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    Maintenance Readiness
    I hope you all have been out riding and enjoying spring. I got back into the hare scramble racing scene over the weekend after a three year hiatus and had a blast. Today, I just want to share a quick tip and start a discussion on preparatory things that help shorten the time it takes to do complex maintenance tasks, such as rebuilding an engine. Quick Tip Prior to turning a wrench carefully look over the service manual scanning through all the applicable procedures and subsystems. If I’m working on an unfamiliar model, I find it is helpful to jot down a rough outline of the disassembly sequence. This saves me time in the long run as I don’t have to rely as heavily on the service manual or continually flip through various sections. Another option is to use post-it notes to bookmark each relevant section in the manual. Mark the post-it notes with numbers or headings so you know where to turn to next. Earmarking or bookmarking the torque tables is also a huge time saver no matter the task.  Be sure to scan through the manual as well to identify any specialty tools that are required that you may not have. Discussion Points What other preparatory things can be done to help speed up the major maintenance process? Is there a method to your madness or do you dive right in? Thanks for reading! Paul https://www.diymotofix.com/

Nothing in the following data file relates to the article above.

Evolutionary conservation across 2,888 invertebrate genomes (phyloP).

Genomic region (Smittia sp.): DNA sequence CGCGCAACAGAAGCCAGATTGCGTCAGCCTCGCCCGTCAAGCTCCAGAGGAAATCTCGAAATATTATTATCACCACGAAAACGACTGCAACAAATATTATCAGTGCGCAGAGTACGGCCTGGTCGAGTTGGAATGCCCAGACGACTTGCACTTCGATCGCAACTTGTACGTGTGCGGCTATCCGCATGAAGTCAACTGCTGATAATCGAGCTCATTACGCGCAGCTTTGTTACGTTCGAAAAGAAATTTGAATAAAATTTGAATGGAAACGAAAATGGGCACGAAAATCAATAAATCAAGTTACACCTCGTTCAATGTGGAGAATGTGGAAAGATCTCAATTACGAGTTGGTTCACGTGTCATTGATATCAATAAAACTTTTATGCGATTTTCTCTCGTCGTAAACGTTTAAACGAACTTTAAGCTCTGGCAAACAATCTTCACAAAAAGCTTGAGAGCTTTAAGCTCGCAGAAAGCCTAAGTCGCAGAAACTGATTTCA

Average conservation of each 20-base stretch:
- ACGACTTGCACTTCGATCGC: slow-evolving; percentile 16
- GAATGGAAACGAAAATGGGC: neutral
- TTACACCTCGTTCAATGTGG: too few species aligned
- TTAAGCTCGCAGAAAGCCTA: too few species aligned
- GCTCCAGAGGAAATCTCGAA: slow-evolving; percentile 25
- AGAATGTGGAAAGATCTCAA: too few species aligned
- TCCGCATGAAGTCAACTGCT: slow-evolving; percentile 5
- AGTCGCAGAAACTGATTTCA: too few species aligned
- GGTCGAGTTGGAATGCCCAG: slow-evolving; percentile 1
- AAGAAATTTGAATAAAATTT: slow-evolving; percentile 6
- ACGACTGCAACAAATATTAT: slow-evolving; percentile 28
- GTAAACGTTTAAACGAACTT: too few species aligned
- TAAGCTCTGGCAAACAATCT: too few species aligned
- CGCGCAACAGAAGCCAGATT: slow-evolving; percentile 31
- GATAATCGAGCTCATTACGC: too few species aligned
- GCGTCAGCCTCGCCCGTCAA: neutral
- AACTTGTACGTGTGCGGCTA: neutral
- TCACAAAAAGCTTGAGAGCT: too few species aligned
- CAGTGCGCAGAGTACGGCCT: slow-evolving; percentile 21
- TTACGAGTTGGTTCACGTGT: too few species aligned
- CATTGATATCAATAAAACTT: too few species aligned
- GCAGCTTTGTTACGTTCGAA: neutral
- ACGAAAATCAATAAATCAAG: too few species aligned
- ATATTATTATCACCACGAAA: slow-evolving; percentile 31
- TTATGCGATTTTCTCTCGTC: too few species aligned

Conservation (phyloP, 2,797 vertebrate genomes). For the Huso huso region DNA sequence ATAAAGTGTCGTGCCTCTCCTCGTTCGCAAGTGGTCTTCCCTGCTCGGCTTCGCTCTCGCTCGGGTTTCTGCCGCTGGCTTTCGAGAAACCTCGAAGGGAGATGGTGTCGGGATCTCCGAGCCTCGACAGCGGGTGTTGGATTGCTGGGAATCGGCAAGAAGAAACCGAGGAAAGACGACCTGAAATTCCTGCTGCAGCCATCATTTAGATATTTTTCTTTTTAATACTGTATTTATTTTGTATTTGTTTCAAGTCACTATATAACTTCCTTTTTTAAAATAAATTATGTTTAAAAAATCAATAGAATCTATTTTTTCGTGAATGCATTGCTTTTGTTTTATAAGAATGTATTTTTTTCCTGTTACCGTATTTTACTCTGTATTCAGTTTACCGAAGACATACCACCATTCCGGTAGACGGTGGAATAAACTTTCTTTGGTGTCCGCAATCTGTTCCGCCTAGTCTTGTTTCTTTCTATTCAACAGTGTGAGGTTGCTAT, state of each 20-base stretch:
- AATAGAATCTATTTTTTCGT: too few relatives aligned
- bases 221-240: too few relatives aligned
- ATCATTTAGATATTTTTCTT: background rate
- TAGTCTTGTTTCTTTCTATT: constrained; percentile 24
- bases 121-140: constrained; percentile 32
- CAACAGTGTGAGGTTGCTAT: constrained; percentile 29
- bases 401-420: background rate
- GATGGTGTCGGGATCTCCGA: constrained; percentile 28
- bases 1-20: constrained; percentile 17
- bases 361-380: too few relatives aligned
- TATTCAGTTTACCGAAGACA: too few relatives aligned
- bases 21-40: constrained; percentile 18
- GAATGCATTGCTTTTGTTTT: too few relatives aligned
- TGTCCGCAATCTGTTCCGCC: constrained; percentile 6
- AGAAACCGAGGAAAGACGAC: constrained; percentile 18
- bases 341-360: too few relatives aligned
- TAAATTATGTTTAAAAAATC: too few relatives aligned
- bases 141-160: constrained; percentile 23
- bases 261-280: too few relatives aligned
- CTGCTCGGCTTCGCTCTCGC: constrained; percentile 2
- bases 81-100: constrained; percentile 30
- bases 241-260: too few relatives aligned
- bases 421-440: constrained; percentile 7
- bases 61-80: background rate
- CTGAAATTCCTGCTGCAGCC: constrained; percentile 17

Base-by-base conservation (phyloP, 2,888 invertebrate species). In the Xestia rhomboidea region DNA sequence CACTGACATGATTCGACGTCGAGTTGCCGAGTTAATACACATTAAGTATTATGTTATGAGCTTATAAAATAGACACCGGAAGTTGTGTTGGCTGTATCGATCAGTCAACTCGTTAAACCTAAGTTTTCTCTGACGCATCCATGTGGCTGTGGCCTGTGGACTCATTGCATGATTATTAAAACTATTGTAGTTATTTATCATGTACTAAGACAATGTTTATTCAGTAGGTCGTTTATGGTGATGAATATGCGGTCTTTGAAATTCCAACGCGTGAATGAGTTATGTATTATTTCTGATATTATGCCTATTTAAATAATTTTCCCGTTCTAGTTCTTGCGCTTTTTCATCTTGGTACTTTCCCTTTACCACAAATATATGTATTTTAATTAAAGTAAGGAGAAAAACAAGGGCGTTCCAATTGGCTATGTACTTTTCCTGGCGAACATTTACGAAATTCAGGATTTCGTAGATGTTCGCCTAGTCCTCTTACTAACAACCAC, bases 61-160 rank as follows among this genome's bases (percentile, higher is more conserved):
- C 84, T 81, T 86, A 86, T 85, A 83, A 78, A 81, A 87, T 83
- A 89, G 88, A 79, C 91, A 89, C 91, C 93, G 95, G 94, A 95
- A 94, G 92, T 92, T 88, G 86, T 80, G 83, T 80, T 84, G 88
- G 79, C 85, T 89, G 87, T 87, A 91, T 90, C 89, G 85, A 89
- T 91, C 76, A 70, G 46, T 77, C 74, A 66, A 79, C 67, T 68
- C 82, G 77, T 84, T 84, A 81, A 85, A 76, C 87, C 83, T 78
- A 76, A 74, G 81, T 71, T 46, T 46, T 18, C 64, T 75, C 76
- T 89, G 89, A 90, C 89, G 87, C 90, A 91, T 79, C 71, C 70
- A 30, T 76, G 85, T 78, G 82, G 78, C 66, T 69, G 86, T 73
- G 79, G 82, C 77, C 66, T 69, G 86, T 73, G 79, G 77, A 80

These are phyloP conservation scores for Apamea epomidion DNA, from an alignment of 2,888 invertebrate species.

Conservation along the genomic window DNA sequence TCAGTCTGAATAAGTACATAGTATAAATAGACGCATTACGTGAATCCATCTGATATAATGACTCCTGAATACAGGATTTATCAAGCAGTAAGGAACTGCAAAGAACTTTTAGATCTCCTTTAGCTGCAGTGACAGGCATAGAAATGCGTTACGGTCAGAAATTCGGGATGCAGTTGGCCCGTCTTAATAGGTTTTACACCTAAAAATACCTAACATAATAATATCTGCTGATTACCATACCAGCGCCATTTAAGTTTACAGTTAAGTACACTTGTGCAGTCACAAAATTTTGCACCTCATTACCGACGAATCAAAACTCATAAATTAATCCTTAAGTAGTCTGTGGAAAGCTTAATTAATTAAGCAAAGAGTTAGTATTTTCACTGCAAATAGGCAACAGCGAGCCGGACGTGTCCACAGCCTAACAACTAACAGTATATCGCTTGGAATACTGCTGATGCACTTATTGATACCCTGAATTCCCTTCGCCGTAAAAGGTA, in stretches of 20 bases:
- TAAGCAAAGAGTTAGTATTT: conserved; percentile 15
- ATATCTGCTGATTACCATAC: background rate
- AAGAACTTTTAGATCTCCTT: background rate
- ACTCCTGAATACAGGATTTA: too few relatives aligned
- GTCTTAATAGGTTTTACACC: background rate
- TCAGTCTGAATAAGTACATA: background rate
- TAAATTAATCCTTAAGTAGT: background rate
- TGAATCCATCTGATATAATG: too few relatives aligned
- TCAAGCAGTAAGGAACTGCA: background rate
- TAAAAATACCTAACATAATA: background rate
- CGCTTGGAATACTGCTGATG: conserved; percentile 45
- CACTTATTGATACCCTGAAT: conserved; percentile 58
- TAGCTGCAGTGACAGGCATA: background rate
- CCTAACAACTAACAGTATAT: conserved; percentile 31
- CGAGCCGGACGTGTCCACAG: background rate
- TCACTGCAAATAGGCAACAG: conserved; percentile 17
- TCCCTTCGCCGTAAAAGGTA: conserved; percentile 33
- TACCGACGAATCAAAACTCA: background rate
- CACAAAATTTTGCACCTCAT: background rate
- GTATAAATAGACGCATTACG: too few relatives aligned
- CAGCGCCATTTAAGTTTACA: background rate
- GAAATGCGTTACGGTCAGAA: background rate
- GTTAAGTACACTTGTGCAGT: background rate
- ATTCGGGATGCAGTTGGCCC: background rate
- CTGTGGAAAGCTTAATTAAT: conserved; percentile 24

Posted by Paul Olesen on May 10, 2017

    Moose Racing Racing Heat Shield
    Love this product because it flat out works at shielding vulnerable materials from heat. It's easy to cut to shape, does a good job conforming to most bends & curves, and sticks to surfaces (including itself) very well.  I recently used it on the exhaust side turn signal, side panel, and fuel tank on my 2017 KTM 690 Enduro R because the stock exhaust catalytic converter gets so damn hot! There have been reports of melted plastics, so I figured that I'd give this a shot. So far so good... For details on this install project,  see the #dualsportduo blog 
    Posted by ThumperTalk on Feb 23, 2013

    Lucas Oil Pro Motocross Championship Results: Red Bull Hangtown Motocross Classic